Ghana and Africa's penchant for wasteful funerals
This brief post is my input to critiquing Ghana and Africa's penchant for financially expensive funerals and worrying preoccupation with dead bodies.
The recent death of former Vice President, Aliu Mahama has caused some oppositional political ideologues to also ask for his state funeral. This is ridiculous as he was a Muslim and needed, by religious edict, to be buried quickly. This, of course, has come at the heels of the late Pres. Mills' state burial earlier this year.
It is now proving abhorrently obvious that the Akan cultural predilection for keeping cadavers for months in mortuary fridges in order to organise unaffordable expenses for sumptuous funerals, has become fashionable at the level of state!
It was such an emotional pug-wash to read thousands of insincere ‘condolences’ pouring from football clubs, mobile phone operators, women's groups, NGOs, foreign embassies, school children, and even malevolent NPP politicians . We are reminded while the good professor was reading his State of the Nation Speech, NPP MPs heckled and hooted him down cacophonously, while they wore taboo black and red funeral cloths that was symbolic of a dead-president-talking!:
‘As usual, his address in Parliament was not without incident as it was characterized by much heckling from the Minority who repeatedly sang “Woyome Woyome Woyome, gargantuan oo munkye-ndi". President Mills, who was equally calm despite the attitude of the Minority, in a lighthearted manner remarked at the end of the address, “even though I expected to be heckled, I did not expect the heckling to be so gargantuan.” However, more drama was to follow as no sooner had the president finished his delivery, than all the Minority members, clad in black and mourning what they called the moribund state of the nation, jumped to their feet waving red cards and chanting; ‘a-w-a-y, a-w-a-y, a-w-a-y’.’ (NPPs Reaction To Mills' State Of The Nation Address, Date: 16-Feb-2012, Source: Rebecca Addo Tetteh/Peacefmonline.com).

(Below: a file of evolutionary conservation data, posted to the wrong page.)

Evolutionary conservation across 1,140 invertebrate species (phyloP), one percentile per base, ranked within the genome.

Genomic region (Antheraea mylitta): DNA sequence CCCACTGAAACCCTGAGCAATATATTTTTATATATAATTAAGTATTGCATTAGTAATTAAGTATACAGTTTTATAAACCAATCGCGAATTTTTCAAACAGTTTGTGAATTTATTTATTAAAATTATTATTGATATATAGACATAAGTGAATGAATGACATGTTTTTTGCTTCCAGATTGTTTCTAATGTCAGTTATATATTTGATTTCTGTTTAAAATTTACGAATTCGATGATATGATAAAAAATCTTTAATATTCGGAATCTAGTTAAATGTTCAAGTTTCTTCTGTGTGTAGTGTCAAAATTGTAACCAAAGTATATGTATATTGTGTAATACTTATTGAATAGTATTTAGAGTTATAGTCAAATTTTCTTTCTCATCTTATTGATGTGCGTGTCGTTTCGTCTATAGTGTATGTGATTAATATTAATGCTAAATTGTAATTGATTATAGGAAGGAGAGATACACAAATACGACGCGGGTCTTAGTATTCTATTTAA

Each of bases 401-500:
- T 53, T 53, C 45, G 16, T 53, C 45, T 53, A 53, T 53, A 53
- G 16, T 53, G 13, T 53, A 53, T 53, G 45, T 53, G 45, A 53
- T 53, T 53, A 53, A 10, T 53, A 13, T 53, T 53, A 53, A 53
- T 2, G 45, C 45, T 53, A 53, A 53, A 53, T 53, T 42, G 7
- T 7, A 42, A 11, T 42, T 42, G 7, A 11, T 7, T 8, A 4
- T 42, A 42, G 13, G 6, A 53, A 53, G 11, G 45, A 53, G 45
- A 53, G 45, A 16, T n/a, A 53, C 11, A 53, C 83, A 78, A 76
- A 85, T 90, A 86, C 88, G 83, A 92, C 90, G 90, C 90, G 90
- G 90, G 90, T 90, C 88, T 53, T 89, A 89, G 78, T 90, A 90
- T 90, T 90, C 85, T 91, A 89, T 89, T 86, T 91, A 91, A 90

This is my take. Ghana state buildings must not be turned into funeral homes where, at the drop of a hat, every notable politician who dies gets a state burial. Only Vice Presidents and Presidents WHO DIE IN OFFICE must be accorded state funerals. We did not vote politicians into parliament to cost us funerals! They must go and die somewhere else before thinking of a political career!
Humour aside, we can limit the possibility of such preventable occurrences. To avoid in-office deaths, I have already posed a counter argument on these walls, offering coherent arguments for entry into parliament to be capped at 21-55 years of age.
All other prominent nationals who die must be treated as everyone else. The state must simply accord the necessary condolences to their families – one assumes they have families - end of matter. Presidents and their vices that die while in office must be quickly buried in their home towns. Expensive mortuary fridge space, public health and common sense, demands the dead are disposed expeditiously.
At all costs we must avoid the false cultural trap of making every death an occasion for jollification: eating, drinking, womanising, 'manising' and trading in false emotional platitudes have more to do with bacchanalia than national development.